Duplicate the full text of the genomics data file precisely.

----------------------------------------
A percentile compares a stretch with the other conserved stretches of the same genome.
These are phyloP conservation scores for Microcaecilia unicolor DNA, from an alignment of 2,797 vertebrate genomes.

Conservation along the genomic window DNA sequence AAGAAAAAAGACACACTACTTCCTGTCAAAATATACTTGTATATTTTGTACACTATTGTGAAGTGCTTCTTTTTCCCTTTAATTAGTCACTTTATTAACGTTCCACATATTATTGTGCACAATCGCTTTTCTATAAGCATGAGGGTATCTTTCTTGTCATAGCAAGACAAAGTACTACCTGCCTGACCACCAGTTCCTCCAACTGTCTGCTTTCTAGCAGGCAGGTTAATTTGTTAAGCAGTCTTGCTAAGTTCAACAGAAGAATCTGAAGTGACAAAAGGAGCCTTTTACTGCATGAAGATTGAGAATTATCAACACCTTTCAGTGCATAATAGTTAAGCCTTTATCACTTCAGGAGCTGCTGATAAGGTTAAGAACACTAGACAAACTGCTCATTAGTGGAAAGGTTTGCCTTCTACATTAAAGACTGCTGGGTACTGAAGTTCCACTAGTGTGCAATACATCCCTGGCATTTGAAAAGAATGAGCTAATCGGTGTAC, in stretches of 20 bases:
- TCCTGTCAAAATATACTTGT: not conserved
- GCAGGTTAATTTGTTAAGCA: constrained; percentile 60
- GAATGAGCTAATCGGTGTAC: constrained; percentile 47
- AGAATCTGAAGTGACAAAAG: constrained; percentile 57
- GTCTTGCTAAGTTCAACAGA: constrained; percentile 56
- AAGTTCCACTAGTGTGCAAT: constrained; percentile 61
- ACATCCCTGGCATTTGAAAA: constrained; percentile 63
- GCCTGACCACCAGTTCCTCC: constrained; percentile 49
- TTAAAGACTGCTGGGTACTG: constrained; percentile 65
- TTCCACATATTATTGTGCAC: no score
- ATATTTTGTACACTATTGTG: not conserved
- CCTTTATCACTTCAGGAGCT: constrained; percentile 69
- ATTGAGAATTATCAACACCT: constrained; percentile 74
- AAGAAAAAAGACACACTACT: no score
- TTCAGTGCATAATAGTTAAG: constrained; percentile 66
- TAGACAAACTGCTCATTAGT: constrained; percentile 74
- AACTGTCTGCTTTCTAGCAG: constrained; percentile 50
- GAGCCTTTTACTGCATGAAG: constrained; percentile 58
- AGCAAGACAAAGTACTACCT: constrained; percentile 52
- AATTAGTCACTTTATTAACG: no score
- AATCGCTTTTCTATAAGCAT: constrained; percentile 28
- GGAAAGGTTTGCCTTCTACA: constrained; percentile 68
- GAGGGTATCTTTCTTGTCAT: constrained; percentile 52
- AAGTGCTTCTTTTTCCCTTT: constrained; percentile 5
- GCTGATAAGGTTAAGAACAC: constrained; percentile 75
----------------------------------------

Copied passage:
A percentile compares a stretch with the other conserved stretches of the same genome.
These are phyloP conservation scores for Microcaecilia unicolor DNA, from an alignment of 2,797 vertebrate genomes.

Conservation along the genomic window DNA sequence AAGAAAAAAGACACACTACTTCCTGTCAAAATATACTTGTATATTTTGTACACTATTGTGAAGTGCTTCTTTTTCCCTTTAATTAGTCACTTTATTAACGTTCCACATATTATTGTGCACAATCGCTTTTCTATAAGCATGAGGGTATCTTTCTTGTCATAGCAAGACAAAGTACTACCTGCCTGACCACCAGTTCCTCCAACTGTCTGCTTTCTAGCAGGCAGGTTAATTTGTTAAGCAGTCTTGCTAAGTTCAACAGAAGAATCTGAAGTGACAAAAGGAGCCTTTTACTGCATGAAGATTGAGAATTATCAACACCTTTCAGTGCATAATAGTTAAGCCTTTATCACTTCAGGAGCTGCTGATAAGGTTAAGAACACTAGACAAACTGCTCATTAGTGGAAAGGTTTGCCTTCTACATTAAAGACTGCTGGGTACTGAAGTTCCACTAGTGTGCAATACATCCCTGGCATTTGAAAAGAATGAGCTAATCGGTGTAC, in stretches of 20 bases:
- TCCTGTCAAAATATACTTGT: not conserved
- GCAGGTTAATTTGTTAAGCA: constrained; percentile 60
- GAATGAGCTAATCGGTGTAC: constrained; percentile 47
- AGAATCTGAAGTGACAAAAG: constrained; percentile 57
- GTCTTGCTAAGTTCAACAGA: constrained; percentile 56
- AAGTTCCACTAGTGTGCAAT: constrained; percentile 61
- ACATCCCTGGCATTTGAAAA: constrained; percentile 63
- GCCTGACCACCAGTTCCTCC: constrained; percentile 49
- TTAAAGACTGCTGGGTACTG: constrained; percentile 65
- TTCCACATATTATTGTGCAC: no score
- ATATTTTGTACACTATTGTG: not conserved
- CCTTTATCACTTCAGGAGCT: constrained; percentile 69
- ATTGAGAATTATCAACACCT: constrained; percentile 74
- AAGAAAAAAGACACACTACT: no score
- TTCAGTGCATAATAGTTAAG: constrained; percentile 66
- TAGACAAACTGCTCATTAGT: constrained; percentile 74
- AACTGTCTGCTTTCTAGCAG: constrained; percentile 50
- GAGCCTTTTACTGCATGAAG: constrained; percentile 58
- AGCAAGACAAAGTACTACCT: constrained; percentile 52
- AATTAGTCACTTTATTAACG: no score
- AATCGCTTTTCTATAAGCAT: constrained; percentile 28
- GGAAAGGTTTGCCTTCTACA: constrained; percentile 68
- GAGGGTATCTTTCTTGTCAT: constrained; percentile 52
- AAGTGCTTCTTTTTCCCTTT: constrained; percentile 5
- GCTGATAAGGTTAAGAACAC: constrained; percentile 75